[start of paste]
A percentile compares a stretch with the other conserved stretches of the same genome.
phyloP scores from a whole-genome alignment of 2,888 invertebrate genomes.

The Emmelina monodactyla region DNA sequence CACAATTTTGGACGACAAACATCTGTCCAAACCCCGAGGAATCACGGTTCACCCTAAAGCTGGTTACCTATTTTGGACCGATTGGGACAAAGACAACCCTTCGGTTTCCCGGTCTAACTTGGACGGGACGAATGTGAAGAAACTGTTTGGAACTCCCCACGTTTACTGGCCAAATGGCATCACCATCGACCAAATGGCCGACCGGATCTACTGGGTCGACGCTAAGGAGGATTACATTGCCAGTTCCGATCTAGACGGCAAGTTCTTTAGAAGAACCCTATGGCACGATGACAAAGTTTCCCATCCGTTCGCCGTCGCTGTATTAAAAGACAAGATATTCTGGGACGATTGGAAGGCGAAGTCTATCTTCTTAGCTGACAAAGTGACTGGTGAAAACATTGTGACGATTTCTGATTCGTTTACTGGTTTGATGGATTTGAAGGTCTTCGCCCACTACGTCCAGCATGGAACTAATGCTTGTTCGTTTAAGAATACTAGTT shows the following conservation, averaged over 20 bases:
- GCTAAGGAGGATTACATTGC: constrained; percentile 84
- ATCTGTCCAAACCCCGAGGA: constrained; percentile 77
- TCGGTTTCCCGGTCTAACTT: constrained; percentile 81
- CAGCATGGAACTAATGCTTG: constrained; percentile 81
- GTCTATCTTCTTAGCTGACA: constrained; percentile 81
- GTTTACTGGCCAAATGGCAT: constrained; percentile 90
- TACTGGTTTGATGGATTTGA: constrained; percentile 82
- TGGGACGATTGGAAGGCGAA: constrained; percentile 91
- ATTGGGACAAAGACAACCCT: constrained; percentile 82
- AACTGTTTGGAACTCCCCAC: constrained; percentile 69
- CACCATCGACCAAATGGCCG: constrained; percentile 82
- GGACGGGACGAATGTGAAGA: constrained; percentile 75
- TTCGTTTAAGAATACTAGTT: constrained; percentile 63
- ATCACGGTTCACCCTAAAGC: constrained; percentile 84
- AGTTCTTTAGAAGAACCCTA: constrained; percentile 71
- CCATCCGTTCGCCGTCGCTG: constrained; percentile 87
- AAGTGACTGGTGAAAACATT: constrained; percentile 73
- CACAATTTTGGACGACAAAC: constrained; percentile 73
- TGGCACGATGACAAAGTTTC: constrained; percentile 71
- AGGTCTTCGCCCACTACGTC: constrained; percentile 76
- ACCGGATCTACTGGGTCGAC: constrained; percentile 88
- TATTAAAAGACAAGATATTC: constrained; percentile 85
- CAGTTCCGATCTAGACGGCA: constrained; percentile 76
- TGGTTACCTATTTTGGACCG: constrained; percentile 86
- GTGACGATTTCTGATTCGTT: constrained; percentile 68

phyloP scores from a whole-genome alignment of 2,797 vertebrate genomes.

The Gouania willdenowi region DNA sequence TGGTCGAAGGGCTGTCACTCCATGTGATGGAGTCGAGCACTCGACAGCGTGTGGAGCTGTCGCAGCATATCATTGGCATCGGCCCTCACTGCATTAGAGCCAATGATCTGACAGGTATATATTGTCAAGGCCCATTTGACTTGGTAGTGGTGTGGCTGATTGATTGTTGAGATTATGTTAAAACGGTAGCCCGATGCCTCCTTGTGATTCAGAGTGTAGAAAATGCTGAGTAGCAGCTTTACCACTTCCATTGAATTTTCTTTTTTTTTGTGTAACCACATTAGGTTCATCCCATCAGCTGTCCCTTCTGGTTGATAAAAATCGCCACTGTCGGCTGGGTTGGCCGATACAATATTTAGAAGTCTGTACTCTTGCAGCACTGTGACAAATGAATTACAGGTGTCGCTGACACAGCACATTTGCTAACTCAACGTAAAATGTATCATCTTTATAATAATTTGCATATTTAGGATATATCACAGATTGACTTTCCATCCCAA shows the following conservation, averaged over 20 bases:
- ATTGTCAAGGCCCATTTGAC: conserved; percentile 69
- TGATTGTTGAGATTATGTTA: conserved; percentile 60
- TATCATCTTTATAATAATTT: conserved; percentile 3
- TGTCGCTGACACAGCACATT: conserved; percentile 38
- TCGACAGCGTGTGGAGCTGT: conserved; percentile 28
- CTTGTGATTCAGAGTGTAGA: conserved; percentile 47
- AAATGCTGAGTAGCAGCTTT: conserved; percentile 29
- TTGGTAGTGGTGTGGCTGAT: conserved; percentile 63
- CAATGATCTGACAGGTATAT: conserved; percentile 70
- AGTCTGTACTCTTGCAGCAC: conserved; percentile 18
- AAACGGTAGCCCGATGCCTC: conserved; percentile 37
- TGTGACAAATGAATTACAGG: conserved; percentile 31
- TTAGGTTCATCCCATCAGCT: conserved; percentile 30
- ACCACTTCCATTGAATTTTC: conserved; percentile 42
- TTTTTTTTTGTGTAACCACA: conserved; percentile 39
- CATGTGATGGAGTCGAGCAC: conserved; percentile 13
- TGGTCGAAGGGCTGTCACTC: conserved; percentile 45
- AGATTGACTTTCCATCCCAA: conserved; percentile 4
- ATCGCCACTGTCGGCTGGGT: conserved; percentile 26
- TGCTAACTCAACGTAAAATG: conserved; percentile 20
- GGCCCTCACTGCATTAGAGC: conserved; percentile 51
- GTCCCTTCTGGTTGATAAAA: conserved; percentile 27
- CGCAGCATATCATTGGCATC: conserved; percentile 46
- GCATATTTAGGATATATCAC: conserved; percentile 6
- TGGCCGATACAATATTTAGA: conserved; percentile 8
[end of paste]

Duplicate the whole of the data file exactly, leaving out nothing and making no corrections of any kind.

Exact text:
A percentile compares a stretch with the other conserved stretches of the same genome.
phyloP scores from a whole-genome alignment of 2,888 invertebrate genomes.

The Emmelina monodactyla region DNA sequence CACAATTTTGGACGACAAACATCTGTCCAAACCCCGAGGAATCACGGTTCACCCTAAAGCTGGTTACCTATTTTGGACCGATTGGGACAAAGACAACCCTTCGGTTTCCCGGTCTAACTTGGACGGGACGAATGTGAAGAAACTGTTTGGAACTCCCCACGTTTACTGGCCAAATGGCATCACCATCGACCAAATGGCCGACCGGATCTACTGGGTCGACGCTAAGGAGGATTACATTGCCAGTTCCGATCTAGACGGCAAGTTCTTTAGAAGAACCCTATGGCACGATGACAAAGTTTCCCATCCGTTCGCCGTCGCTGTATTAAAAGACAAGATATTCTGGGACGATTGGAAGGCGAAGTCTATCTTCTTAGCTGACAAAGTGACTGGTGAAAACATTGTGACGATTTCTGATTCGTTTACTGGTTTGATGGATTTGAAGGTCTTCGCCCACTACGTCCAGCATGGAACTAATGCTTGTTCGTTTAAGAATACTAGTT shows the following conservation, averaged over 20 bases:
- GCTAAGGAGGATTACATTGC: constrained; percentile 84
- ATCTGTCCAAACCCCGAGGA: constrained; percentile 77
- TCGGTTTCCCGGTCTAACTT: constrained; percentile 81
- CAGCATGGAACTAATGCTTG: constrained; percentile 81
- GTCTATCTTCTTAGCTGACA: constrained; percentile 81
- GTTTACTGGCCAAATGGCAT: constrained; percentile 90
- TACTGGTTTGATGGATTTGA: constrained; percentile 82
- TGGGACGATTGGAAGGCGAA: constrained; percentile 91
- ATTGGGACAAAGACAACCCT: constrained; percentile 82
- AACTGTTTGGAACTCCCCAC: constrained; percentile 69
- CACCATCGACCAAATGGCCG: constrained; percentile 82
- GGACGGGACGAATGTGAAGA: constrained; percentile 75
- TTCGTTTAAGAATACTAGTT: constrained; percentile 63
- ATCACGGTTCACCCTAAAGC: constrained; percentile 84
- AGTTCTTTAGAAGAACCCTA: constrained; percentile 71
- CCATCCGTTCGCCGTCGCTG: constrained; percentile 87
- AAGTGACTGGTGAAAACATT: constrained; percentile 73
- CACAATTTTGGACGACAAAC: constrained; percentile 73
- TGGCACGATGACAAAGTTTC: constrained; percentile 71
- AGGTCTTCGCCCACTACGTC: constrained; percentile 76
- ACCGGATCTACTGGGTCGAC: constrained; percentile 88
- TATTAAAAGACAAGATATTC: constrained; percentile 85
- CAGTTCCGATCTAGACGGCA: constrained; percentile 76
- TGGTTACCTATTTTGGACCG: constrained; percentile 86
- GTGACGATTTCTGATTCGTT: constrained; percentile 68

phyloP scores from a whole-genome alignment of 2,797 vertebrate genomes.

The Gouania willdenowi region DNA sequence TGGTCGAAGGGCTGTCACTCCATGTGATGGAGTCGAGCACTCGACAGCGTGTGGAGCTGTCGCAGCATATCATTGGCATCGGCCCTCACTGCATTAGAGCCAATGATCTGACAGGTATATATTGTCAAGGCCCATTTGACTTGGTAGTGGTGTGGCTGATTGATTGTTGAGATTATGTTAAAACGGTAGCCCGATGCCTCCTTGTGATTCAGAGTGTAGAAAATGCTGAGTAGCAGCTTTACCACTTCCATTGAATTTTCTTTTTTTTTGTGTAACCACATTAGGTTCATCCCATCAGCTGTCCCTTCTGGTTGATAAAAATCGCCACTGTCGGCTGGGTTGGCCGATACAATATTTAGAAGTCTGTACTCTTGCAGCACTGTGACAAATGAATTACAGGTGTCGCTGACACAGCACATTTGCTAACTCAACGTAAAATGTATCATCTTTATAATAATTTGCATATTTAGGATATATCACAGATTGACTTTCCATCCCAA shows the following conservation, averaged over 20 bases:
- ATTGTCAAGGCCCATTTGAC: conserved; percentile 69
- TGATTGTTGAGATTATGTTA: conserved; percentile 60
- TATCATCTTTATAATAATTT: conserved; percentile 3
- TGTCGCTGACACAGCACATT: conserved; percentile 38
- TCGACAGCGTGTGGAGCTGT: conserved; percentile 28
- CTTGTGATTCAGAGTGTAGA: conserved; percentile 47
- AAATGCTGAGTAGCAGCTTT: conserved; percentile 29
- TTGGTAGTGGTGTGGCTGAT: conserved; percentile 63
- CAATGATCTGACAGGTATAT: conserved; percentile 70
- AGTCTGTACTCTTGCAGCAC: conserved; percentile 18
- AAACGGTAGCCCGATGCCTC: conserved; percentile 37
- TGTGACAAATGAATTACAGG: conserved; percentile 31
- TTAGGTTCATCCCATCAGCT: conserved; percentile 30
- ACCACTTCCATTGAATTTTC: conserved; percentile 42
- TTTTTTTTTGTGTAACCACA: conserved; percentile 39
- CATGTGATGGAGTCGAGCAC: conserved; percentile 13
- TGGTCGAAGGGCTGTCACTC: conserved; percentile 45
- AGATTGACTTTCCATCCCAA: conserved; percentile 4
- ATCGCCACTGTCGGCTGGGT: conserved; percentile 26
- TGCTAACTCAACGTAAAATG: conserved; percentile 20
- GGCCCTCACTGCATTAGAGC: conserved; percentile 51
- GTCCCTTCTGGTTGATAAAA: conserved; percentile 27
- CGCAGCATATCATTGGCATC: conserved; percentile 46
- GCATATTTAGGATATATCAC: conserved; percentile 6
- TGGCCGATACAATATTTAGA: conserved; percentile 8